The movies of 2004
It was a good year in theaters and an even better one in DVDs
Movie-wise, 2004 was not a bad year, and for film buffs of a certain stripe it may have been an unusually good one. But it was an unusual year in more ways than one, just the same—and whether that’s good or bad, happy or sad is much harder to say.
There were lots of interesting things turning up in local theaters, and once again an impressive array of films that didn’t make it into those theaters got here anyway on video, which increasingly meant “DVD” rather than “VHS.” Amid all that, however, there were a couple of noteworthy shifts of direction: There may have been lots of interesting films in the theaters, but very few of them seemed truly impressive; and on a week-by-week basis there was more to savor in the new DVD releases (of old films and new) than in the various theatrical premieres.
Indeed, it was quite possible that a person could have had a very good movie year in 2004 without ever setting foot in a movie theater.
Even more than usual this year, the films deemed prestigious and awards-worthy have been bunched for release at the end of the year. Nearly 70 percent of the Golden Globe nominations, for example, went to December releases, only a handful of which have reached Chico as of this writing—a circumstance that once again magnifies the somewhat provincial perspective our annual mid-December attempts to sum up the movie year are forced to accept.
Putting aside awards hype and holiday marketing, however, just might increase the chances that the highlights of this moviegoer’s year, and its assorted ups and occasional downs, can also be addressed through a not entirely orthodox approach to the customary Top 10 lists at, or near, year’s end:
The passion of Melvin: The films of the year, alas, were The Passion of the Christ and Fahrenheit 9/11. Particularly in the case of the former, the critical discussions were more interesting than the films themselves, but both pictures were, in their very separate ways, exercises in demagoguery, with the sledgehammer crudity of the one and the devious rhetoric of the other fitting all too neatly into the brutalizing pop culture of an often brutal year.
The fog of war: David O. Russell made a special documentary for inclusion on the DVD re-release of his sardonic Gulf War movie, Three Kings. Warner Bros. backed out on including the documentary on the DVD, and when Russell bought it back for separate distribution, the studio cancelled the DVD and the re-release. Russell comments on the politics of commercial filmmaking in the age of Bush in the current issue of The Believer.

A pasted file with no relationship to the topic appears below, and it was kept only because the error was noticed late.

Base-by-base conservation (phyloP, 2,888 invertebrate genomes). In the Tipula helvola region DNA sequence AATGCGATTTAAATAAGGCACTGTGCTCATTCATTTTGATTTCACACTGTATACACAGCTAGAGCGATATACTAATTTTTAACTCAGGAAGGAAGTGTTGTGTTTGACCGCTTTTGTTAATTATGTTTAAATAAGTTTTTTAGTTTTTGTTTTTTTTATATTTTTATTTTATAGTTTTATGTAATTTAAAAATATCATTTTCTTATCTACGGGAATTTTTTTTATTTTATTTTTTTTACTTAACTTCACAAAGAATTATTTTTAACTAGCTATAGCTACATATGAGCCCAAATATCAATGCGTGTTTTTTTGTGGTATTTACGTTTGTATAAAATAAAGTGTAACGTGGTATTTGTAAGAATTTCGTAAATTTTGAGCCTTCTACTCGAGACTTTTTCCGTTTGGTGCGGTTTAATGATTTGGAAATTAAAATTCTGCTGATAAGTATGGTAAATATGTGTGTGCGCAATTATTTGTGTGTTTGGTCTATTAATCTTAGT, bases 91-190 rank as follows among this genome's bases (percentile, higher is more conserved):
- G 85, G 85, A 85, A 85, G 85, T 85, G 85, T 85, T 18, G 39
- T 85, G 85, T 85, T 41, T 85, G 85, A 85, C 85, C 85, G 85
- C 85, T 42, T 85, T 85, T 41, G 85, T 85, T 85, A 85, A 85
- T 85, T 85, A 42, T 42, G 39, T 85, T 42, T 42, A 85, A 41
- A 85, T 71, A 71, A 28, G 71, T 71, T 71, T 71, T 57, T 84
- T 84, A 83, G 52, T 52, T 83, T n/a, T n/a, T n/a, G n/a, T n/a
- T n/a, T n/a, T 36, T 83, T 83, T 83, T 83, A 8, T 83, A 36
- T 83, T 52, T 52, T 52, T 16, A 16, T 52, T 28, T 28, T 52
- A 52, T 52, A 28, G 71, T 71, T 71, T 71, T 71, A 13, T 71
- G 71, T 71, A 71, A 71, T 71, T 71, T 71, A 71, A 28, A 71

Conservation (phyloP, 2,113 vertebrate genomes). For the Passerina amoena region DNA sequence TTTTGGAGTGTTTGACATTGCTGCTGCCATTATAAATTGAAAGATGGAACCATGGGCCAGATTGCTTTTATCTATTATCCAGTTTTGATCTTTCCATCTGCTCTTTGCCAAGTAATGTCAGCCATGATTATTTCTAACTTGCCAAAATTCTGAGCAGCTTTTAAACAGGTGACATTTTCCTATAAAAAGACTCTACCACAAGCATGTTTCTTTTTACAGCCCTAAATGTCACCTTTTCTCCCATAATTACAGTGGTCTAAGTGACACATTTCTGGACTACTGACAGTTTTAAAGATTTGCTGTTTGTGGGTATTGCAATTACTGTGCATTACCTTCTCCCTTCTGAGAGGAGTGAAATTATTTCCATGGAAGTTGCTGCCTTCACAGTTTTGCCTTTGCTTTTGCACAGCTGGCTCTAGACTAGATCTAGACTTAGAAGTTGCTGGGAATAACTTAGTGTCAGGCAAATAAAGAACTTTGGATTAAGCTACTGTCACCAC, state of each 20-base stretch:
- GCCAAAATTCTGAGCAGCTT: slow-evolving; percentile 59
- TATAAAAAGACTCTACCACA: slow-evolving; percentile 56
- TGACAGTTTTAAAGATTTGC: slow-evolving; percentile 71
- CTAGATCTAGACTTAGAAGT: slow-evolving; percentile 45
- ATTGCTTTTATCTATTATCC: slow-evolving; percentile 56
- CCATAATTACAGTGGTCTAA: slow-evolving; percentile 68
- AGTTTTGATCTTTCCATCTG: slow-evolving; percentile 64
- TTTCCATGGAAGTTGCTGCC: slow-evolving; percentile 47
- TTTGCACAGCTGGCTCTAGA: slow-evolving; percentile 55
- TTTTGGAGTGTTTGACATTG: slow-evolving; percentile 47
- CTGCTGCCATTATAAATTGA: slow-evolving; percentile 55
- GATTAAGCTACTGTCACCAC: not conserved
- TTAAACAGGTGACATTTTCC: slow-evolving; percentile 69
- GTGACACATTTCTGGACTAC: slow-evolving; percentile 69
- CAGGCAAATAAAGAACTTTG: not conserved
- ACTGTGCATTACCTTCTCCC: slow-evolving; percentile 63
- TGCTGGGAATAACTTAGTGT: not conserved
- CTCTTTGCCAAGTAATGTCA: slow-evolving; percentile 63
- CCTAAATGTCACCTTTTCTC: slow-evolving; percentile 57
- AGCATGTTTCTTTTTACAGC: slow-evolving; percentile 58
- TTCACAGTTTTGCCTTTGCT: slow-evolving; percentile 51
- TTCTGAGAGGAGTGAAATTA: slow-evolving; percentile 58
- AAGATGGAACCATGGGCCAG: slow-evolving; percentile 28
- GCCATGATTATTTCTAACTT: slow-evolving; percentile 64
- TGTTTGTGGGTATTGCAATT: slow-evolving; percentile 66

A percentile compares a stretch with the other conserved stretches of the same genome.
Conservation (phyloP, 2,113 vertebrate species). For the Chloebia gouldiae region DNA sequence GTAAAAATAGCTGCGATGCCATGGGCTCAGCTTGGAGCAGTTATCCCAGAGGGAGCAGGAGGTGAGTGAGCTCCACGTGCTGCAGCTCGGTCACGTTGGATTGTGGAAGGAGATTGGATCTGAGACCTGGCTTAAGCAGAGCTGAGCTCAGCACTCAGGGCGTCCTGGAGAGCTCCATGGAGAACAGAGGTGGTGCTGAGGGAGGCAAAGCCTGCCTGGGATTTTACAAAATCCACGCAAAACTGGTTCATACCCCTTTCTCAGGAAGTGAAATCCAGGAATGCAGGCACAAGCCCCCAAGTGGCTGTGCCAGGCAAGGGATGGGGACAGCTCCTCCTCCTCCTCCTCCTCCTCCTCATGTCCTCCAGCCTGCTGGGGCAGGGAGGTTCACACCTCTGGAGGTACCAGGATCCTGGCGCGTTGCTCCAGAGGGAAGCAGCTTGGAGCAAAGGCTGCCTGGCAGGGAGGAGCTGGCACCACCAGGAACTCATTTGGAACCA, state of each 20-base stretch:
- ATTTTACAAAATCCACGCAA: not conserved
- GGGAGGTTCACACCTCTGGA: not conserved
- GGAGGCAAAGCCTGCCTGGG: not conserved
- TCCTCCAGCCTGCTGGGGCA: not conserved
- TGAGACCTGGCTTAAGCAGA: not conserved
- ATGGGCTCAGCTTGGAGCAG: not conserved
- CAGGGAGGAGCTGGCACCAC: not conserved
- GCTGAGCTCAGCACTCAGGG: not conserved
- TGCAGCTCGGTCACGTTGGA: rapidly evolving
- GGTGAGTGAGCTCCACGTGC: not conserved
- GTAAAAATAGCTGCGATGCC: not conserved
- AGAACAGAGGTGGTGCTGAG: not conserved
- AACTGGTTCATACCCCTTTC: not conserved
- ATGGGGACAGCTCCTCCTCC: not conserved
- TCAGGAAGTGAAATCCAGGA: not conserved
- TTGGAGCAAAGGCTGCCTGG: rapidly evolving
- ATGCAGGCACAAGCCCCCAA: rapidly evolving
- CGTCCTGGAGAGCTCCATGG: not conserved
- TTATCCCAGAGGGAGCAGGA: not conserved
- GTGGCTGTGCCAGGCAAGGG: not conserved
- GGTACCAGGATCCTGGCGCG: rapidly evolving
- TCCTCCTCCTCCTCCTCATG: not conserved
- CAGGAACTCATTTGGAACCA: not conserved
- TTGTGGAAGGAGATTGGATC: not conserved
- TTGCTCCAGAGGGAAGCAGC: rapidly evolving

To be and to have: It was an extraordinary year for documentaries: Derrida, Capturing the Friedmans, My Voyage to Italy, How To Draw a Bunny and To Be and to Have on video and The Fog of War, The Corporation, Control Room, Festival Express, Touching the Void, Metallica and—what the heck—Fahrenheit 9/11 in the theaters.
Toons: The Incredibles, The Polar Express, The Spongebob Squarepants Movie, The Triplets of Belleville. Has there ever been a year that could match that line-up of quality animated features?
Jean Renoir: Restored versions of five of the old master’s best films (Rules of the Game, The Golden Coach, French Can Can, etc.) came out on Criterion Collection DVDs, and a sixth (A Day in the Country) came out in the UK’s equally impressive British Film Institute series.
Homemade: I haven’t yet seen the no-budget Tarnation, which made a hit at the Sundance Film Festival, but the feature-length home-movie version of Neil Young’s Greendale is a homely little miracle in its own right and ought to give similar kinds of hope to industrious would-be filmmakers who have the cinematic will but neither the hope nor the inclination to sell themselves to the corporate film industry.
Guy Maddin: There were books and videos of and/or by the Winnipeg experimentalist turning up all over the place in 2004. His The Saddest Music in the World just might be the most original and imaginatively inspired film of the year. It never got to Chico theaters, but the DVD is already out and its ample extras (Maddin short films and two short making-of documentaries) make it one of the best discs of the year as well.